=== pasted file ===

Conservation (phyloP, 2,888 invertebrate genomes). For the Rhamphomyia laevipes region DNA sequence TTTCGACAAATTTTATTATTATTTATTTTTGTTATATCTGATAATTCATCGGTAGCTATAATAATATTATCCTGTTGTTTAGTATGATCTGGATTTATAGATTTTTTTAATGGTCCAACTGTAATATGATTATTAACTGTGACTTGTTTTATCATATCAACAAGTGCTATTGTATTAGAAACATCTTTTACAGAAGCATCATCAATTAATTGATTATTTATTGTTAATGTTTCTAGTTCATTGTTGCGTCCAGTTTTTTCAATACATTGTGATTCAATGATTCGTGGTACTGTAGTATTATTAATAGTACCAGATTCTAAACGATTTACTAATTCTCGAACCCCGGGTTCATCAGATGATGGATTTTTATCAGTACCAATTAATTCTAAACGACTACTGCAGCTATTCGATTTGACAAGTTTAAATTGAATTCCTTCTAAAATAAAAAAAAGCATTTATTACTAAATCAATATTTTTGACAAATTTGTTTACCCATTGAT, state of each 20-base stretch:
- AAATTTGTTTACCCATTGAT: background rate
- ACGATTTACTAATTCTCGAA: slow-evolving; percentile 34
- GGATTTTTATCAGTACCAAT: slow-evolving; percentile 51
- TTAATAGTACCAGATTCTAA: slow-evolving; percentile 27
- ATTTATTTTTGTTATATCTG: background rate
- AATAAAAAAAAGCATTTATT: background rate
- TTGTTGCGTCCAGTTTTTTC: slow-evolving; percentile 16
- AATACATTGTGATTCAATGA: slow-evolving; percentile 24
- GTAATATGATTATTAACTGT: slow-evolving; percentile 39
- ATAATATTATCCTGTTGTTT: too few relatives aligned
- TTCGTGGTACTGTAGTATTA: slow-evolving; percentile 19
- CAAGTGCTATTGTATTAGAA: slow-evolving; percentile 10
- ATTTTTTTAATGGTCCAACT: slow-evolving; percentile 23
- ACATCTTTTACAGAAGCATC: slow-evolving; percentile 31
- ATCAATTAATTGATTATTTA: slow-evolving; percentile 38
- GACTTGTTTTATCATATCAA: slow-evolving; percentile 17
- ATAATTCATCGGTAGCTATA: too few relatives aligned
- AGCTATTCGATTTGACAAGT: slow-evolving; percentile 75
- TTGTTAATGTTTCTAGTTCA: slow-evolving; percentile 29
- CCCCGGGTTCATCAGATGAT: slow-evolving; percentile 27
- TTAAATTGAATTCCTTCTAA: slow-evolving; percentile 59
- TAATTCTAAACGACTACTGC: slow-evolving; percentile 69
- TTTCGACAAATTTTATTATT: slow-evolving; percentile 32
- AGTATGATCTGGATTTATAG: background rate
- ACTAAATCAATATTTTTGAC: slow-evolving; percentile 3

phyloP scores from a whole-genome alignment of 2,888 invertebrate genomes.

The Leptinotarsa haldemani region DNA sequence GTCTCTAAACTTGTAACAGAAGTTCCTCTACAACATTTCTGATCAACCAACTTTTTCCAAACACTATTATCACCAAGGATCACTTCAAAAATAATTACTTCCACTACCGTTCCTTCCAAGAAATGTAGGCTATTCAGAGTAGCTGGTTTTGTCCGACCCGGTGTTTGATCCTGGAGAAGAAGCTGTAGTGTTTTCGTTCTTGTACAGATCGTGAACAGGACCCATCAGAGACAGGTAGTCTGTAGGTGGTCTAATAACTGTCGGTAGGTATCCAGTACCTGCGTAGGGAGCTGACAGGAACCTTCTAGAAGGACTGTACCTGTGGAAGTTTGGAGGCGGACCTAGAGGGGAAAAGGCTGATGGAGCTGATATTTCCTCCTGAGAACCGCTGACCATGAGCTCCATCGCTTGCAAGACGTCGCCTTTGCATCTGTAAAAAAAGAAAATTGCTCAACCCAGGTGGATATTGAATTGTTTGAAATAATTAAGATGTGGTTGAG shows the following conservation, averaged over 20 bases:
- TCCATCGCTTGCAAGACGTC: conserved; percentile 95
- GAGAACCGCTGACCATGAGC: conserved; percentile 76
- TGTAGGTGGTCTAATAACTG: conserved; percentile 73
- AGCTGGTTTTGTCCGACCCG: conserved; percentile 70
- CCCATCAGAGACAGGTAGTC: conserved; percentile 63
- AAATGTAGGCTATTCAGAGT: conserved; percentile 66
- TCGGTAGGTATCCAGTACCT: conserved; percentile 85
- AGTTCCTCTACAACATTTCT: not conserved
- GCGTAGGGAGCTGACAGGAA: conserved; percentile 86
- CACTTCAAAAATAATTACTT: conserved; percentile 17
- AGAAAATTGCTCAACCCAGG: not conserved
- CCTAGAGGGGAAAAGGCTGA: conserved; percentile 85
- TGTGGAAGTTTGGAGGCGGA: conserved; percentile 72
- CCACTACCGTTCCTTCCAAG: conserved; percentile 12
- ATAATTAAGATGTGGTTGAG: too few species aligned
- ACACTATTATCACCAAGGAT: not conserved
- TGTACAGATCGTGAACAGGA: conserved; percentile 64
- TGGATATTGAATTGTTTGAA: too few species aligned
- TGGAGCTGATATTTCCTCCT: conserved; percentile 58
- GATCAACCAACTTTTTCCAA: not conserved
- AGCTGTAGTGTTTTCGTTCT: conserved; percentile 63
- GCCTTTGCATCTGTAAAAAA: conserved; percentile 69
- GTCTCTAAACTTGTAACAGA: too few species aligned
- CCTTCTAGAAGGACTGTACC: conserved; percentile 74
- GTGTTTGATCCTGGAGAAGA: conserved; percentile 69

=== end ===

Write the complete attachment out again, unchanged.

Conservation (phyloP, 2,888 invertebrate genomes). For the Rhamphomyia laevipes region DNA sequence TTTCGACAAATTTTATTATTATTTATTTTTGTTATATCTGATAATTCATCGGTAGCTATAATAATATTATCCTGTTGTTTAGTATGATCTGGATTTATAGATTTTTTTAATGGTCCAACTGTAATATGATTATTAACTGTGACTTGTTTTATCATATCAACAAGTGCTATTGTATTAGAAACATCTTTTACAGAAGCATCATCAATTAATTGATTATTTATTGTTAATGTTTCTAGTTCATTGTTGCGTCCAGTTTTTTCAATACATTGTGATTCAATGATTCGTGGTACTGTAGTATTATTAATAGTACCAGATTCTAAACGATTTACTAATTCTCGAACCCCGGGTTCATCAGATGATGGATTTTTATCAGTACCAATTAATTCTAAACGACTACTGCAGCTATTCGATTTGACAAGTTTAAATTGAATTCCTTCTAAAATAAAAAAAAGCATTTATTACTAAATCAATATTTTTGACAAATTTGTTTACCCATTGAT, state of each 20-base stretch:
- AAATTTGTTTACCCATTGAT: background rate
- ACGATTTACTAATTCTCGAA: slow-evolving; percentile 34
- GGATTTTTATCAGTACCAAT: slow-evolving; percentile 51
- TTAATAGTACCAGATTCTAA: slow-evolving; percentile 27
- ATTTATTTTTGTTATATCTG: background rate
- AATAAAAAAAAGCATTTATT: background rate
- TTGTTGCGTCCAGTTTTTTC: slow-evolving; percentile 16
- AATACATTGTGATTCAATGA: slow-evolving; percentile 24
- GTAATATGATTATTAACTGT: slow-evolving; percentile 39
- ATAATATTATCCTGTTGTTT: too few relatives aligned
- TTCGTGGTACTGTAGTATTA: slow-evolving; percentile 19
- CAAGTGCTATTGTATTAGAA: slow-evolving; percentile 10
- ATTTTTTTAATGGTCCAACT: slow-evolving; percentile 23
- ACATCTTTTACAGAAGCATC: slow-evolving; percentile 31
- ATCAATTAATTGATTATTTA: slow-evolving; percentile 38
- GACTTGTTTTATCATATCAA: slow-evolving; percentile 17
- ATAATTCATCGGTAGCTATA: too few relatives aligned
- AGCTATTCGATTTGACAAGT: slow-evolving; percentile 75
- TTGTTAATGTTTCTAGTTCA: slow-evolving; percentile 29
- CCCCGGGTTCATCAGATGAT: slow-evolving; percentile 27
- TTAAATTGAATTCCTTCTAA: slow-evolving; percentile 59
- TAATTCTAAACGACTACTGC: slow-evolving; percentile 69
- TTTCGACAAATTTTATTATT: slow-evolving; percentile 32
- AGTATGATCTGGATTTATAG: background rate
- ACTAAATCAATATTTTTGAC: slow-evolving; percentile 3

phyloP scores from a whole-genome alignment of 2,888 invertebrate genomes.

The Leptinotarsa haldemani region DNA sequence GTCTCTAAACTTGTAACAGAAGTTCCTCTACAACATTTCTGATCAACCAACTTTTTCCAAACACTATTATCACCAAGGATCACTTCAAAAATAATTACTTCCACTACCGTTCCTTCCAAGAAATGTAGGCTATTCAGAGTAGCTGGTTTTGTCCGACCCGGTGTTTGATCCTGGAGAAGAAGCTGTAGTGTTTTCGTTCTTGTACAGATCGTGAACAGGACCCATCAGAGACAGGTAGTCTGTAGGTGGTCTAATAACTGTCGGTAGGTATCCAGTACCTGCGTAGGGAGCTGACAGGAACCTTCTAGAAGGACTGTACCTGTGGAAGTTTGGAGGCGGACCTAGAGGGGAAAAGGCTGATGGAGCTGATATTTCCTCCTGAGAACCGCTGACCATGAGCTCCATCGCTTGCAAGACGTCGCCTTTGCATCTGTAAAAAAAGAAAATTGCTCAACCCAGGTGGATATTGAATTGTTTGAAATAATTAAGATGTGGTTGAG shows the following conservation, averaged over 20 bases:
- TCCATCGCTTGCAAGACGTC: conserved; percentile 95
- GAGAACCGCTGACCATGAGC: conserved; percentile 76
- TGTAGGTGGTCTAATAACTG: conserved; percentile 73
- AGCTGGTTTTGTCCGACCCG: conserved; percentile 70
- CCCATCAGAGACAGGTAGTC: conserved; percentile 63
- AAATGTAGGCTATTCAGAGT: conserved; percentile 66
- TCGGTAGGTATCCAGTACCT: conserved; percentile 85
- AGTTCCTCTACAACATTTCT: not conserved
- GCGTAGGGAGCTGACAGGAA: conserved; percentile 86
- CACTTCAAAAATAATTACTT: conserved; percentile 17
- AGAAAATTGCTCAACCCAGG: not conserved
- CCTAGAGGGGAAAAGGCTGA: conserved; percentile 85
- TGTGGAAGTTTGGAGGCGGA: conserved; percentile 72
- CCACTACCGTTCCTTCCAAG: conserved; percentile 12
- ATAATTAAGATGTGGTTGAG: too few species aligned
- ACACTATTATCACCAAGGAT: not conserved
- TGTACAGATCGTGAACAGGA: conserved; percentile 64
- TGGATATTGAATTGTTTGAA: too few species aligned
- TGGAGCTGATATTTCCTCCT: conserved; percentile 58
- GATCAACCAACTTTTTCCAA: not conserved
- AGCTGTAGTGTTTTCGTTCT: conserved; percentile 63
- GCCTTTGCATCTGTAAAAAA: conserved; percentile 69
- GTCTCTAAACTTGTAACAGA: too few species aligned
- CCTTCTAGAAGGACTGTACC: conserved; percentile 74
- GTGTTTGATCCTGGAGAAGA: conserved; percentile 69